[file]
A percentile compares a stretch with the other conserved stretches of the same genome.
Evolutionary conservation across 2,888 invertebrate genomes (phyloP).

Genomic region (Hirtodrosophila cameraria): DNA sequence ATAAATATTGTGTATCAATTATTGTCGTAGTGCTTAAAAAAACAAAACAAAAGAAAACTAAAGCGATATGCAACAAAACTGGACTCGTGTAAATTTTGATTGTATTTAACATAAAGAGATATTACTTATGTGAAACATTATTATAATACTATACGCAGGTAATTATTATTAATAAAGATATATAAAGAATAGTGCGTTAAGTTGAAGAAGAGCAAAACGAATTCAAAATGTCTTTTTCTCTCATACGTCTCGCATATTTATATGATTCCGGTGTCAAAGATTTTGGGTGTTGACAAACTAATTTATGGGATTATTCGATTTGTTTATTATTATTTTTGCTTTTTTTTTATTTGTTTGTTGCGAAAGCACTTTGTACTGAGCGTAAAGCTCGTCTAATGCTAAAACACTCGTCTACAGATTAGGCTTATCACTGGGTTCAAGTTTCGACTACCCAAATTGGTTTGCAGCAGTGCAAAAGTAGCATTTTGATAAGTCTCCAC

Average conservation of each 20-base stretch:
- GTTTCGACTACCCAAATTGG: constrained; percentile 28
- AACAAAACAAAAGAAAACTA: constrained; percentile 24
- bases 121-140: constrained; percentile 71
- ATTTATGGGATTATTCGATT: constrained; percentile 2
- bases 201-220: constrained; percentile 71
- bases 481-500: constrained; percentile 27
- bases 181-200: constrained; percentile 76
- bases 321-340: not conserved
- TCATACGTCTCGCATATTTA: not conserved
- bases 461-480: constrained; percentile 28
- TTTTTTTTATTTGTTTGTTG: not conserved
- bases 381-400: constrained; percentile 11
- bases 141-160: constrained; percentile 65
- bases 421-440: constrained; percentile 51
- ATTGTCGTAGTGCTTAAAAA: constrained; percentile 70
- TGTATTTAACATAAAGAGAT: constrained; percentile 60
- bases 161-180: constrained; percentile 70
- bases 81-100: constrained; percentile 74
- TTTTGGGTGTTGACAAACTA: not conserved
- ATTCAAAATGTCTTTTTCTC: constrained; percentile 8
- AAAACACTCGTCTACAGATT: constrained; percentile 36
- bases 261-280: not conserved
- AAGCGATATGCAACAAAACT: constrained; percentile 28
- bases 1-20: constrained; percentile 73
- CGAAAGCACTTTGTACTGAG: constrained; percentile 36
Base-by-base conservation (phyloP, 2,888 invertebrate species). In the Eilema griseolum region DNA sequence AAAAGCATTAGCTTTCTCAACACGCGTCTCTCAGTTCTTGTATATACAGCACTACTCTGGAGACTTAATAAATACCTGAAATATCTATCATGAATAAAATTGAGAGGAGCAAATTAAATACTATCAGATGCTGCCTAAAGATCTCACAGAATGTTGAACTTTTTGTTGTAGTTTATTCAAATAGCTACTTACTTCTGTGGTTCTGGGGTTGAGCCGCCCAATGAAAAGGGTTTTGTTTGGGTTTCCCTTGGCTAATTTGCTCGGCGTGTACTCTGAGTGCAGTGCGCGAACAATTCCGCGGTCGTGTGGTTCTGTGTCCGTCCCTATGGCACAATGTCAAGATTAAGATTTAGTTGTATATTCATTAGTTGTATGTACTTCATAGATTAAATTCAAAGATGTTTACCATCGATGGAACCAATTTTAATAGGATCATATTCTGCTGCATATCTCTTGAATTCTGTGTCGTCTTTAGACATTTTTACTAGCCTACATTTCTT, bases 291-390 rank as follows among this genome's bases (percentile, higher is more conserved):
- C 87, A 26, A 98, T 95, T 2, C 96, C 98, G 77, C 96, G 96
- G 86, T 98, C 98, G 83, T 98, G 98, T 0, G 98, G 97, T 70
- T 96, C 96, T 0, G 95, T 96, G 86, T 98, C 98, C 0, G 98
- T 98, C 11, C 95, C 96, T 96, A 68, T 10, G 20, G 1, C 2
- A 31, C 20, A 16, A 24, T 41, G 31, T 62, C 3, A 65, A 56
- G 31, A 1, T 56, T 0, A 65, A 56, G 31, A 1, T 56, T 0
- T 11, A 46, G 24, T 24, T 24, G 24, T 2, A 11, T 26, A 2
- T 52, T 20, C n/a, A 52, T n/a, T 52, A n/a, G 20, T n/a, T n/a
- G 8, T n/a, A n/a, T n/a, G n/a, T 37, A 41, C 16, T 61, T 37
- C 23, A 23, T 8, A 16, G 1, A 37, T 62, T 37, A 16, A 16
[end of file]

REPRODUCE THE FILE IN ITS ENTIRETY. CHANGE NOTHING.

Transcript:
A percentile compares a stretch with the other conserved stretches of the same genome.
Evolutionary conservation across 2,888 invertebrate genomes (phyloP).

Genomic region (Hirtodrosophila cameraria): DNA sequence ATAAATATTGTGTATCAATTATTGTCGTAGTGCTTAAAAAAACAAAACAAAAGAAAACTAAAGCGATATGCAACAAAACTGGACTCGTGTAAATTTTGATTGTATTTAACATAAAGAGATATTACTTATGTGAAACATTATTATAATACTATACGCAGGTAATTATTATTAATAAAGATATATAAAGAATAGTGCGTTAAGTTGAAGAAGAGCAAAACGAATTCAAAATGTCTTTTTCTCTCATACGTCTCGCATATTTATATGATTCCGGTGTCAAAGATTTTGGGTGTTGACAAACTAATTTATGGGATTATTCGATTTGTTTATTATTATTTTTGCTTTTTTTTTATTTGTTTGTTGCGAAAGCACTTTGTACTGAGCGTAAAGCTCGTCTAATGCTAAAACACTCGTCTACAGATTAGGCTTATCACTGGGTTCAAGTTTCGACTACCCAAATTGGTTTGCAGCAGTGCAAAAGTAGCATTTTGATAAGTCTCCAC

Average conservation of each 20-base stretch:
- GTTTCGACTACCCAAATTGG: constrained; percentile 28
- AACAAAACAAAAGAAAACTA: constrained; percentile 24
- bases 121-140: constrained; percentile 71
- ATTTATGGGATTATTCGATT: constrained; percentile 2
- bases 201-220: constrained; percentile 71
- bases 481-500: constrained; percentile 27
- bases 181-200: constrained; percentile 76
- bases 321-340: not conserved
- TCATACGTCTCGCATATTTA: not conserved
- bases 461-480: constrained; percentile 28
- TTTTTTTTATTTGTTTGTTG: not conserved
- bases 381-400: constrained; percentile 11
- bases 141-160: constrained; percentile 65
- bases 421-440: constrained; percentile 51
- ATTGTCGTAGTGCTTAAAAA: constrained; percentile 70
- TGTATTTAACATAAAGAGAT: constrained; percentile 60
- bases 161-180: constrained; percentile 70
- bases 81-100: constrained; percentile 74
- TTTTGGGTGTTGACAAACTA: not conserved
- ATTCAAAATGTCTTTTTCTC: constrained; percentile 8
- AAAACACTCGTCTACAGATT: constrained; percentile 36
- bases 261-280: not conserved
- AAGCGATATGCAACAAAACT: constrained; percentile 28
- bases 1-20: constrained; percentile 73
- CGAAAGCACTTTGTACTGAG: constrained; percentile 36
Base-by-base conservation (phyloP, 2,888 invertebrate species). In the Eilema griseolum region DNA sequence AAAAGCATTAGCTTTCTCAACACGCGTCTCTCAGTTCTTGTATATACAGCACTACTCTGGAGACTTAATAAATACCTGAAATATCTATCATGAATAAAATTGAGAGGAGCAAATTAAATACTATCAGATGCTGCCTAAAGATCTCACAGAATGTTGAACTTTTTGTTGTAGTTTATTCAAATAGCTACTTACTTCTGTGGTTCTGGGGTTGAGCCGCCCAATGAAAAGGGTTTTGTTTGGGTTTCCCTTGGCTAATTTGCTCGGCGTGTACTCTGAGTGCAGTGCGCGAACAATTCCGCGGTCGTGTGGTTCTGTGTCCGTCCCTATGGCACAATGTCAAGATTAAGATTTAGTTGTATATTCATTAGTTGTATGTACTTCATAGATTAAATTCAAAGATGTTTACCATCGATGGAACCAATTTTAATAGGATCATATTCTGCTGCATATCTCTTGAATTCTGTGTCGTCTTTAGACATTTTTACTAGCCTACATTTCTT, bases 291-390 rank as follows among this genome's bases (percentile, higher is more conserved):
- C 87, A 26, A 98, T 95, T 2, C 96, C 98, G 77, C 96, G 96
- G 86, T 98, C 98, G 83, T 98, G 98, T 0, G 98, G 97, T 70
- T 96, C 96, T 0, G 95, T 96, G 86, T 98, C 98, C 0, G 98
- T 98, C 11, C 95, C 96, T 96, A 68, T 10, G 20, G 1, C 2
- A 31, C 20, A 16, A 24, T 41, G 31, T 62, C 3, A 65, A 56
- G 31, A 1, T 56, T 0, A 65, A 56, G 31, A 1, T 56, T 0
- T 11, A 46, G 24, T 24, T 24, G 24, T 2, A 11, T 26, A 2
- T 52, T 20, C n/a, A 52, T n/a, T 52, A n/a, G 20, T n/a, T n/a
- G 8, T n/a, A n/a, T n/a, G n/a, T 37, A 41, C 16, T 61, T 37
- C 23, A 23, T 8, A 16, G 1, A 37, T 62, T 37, A 16, A 16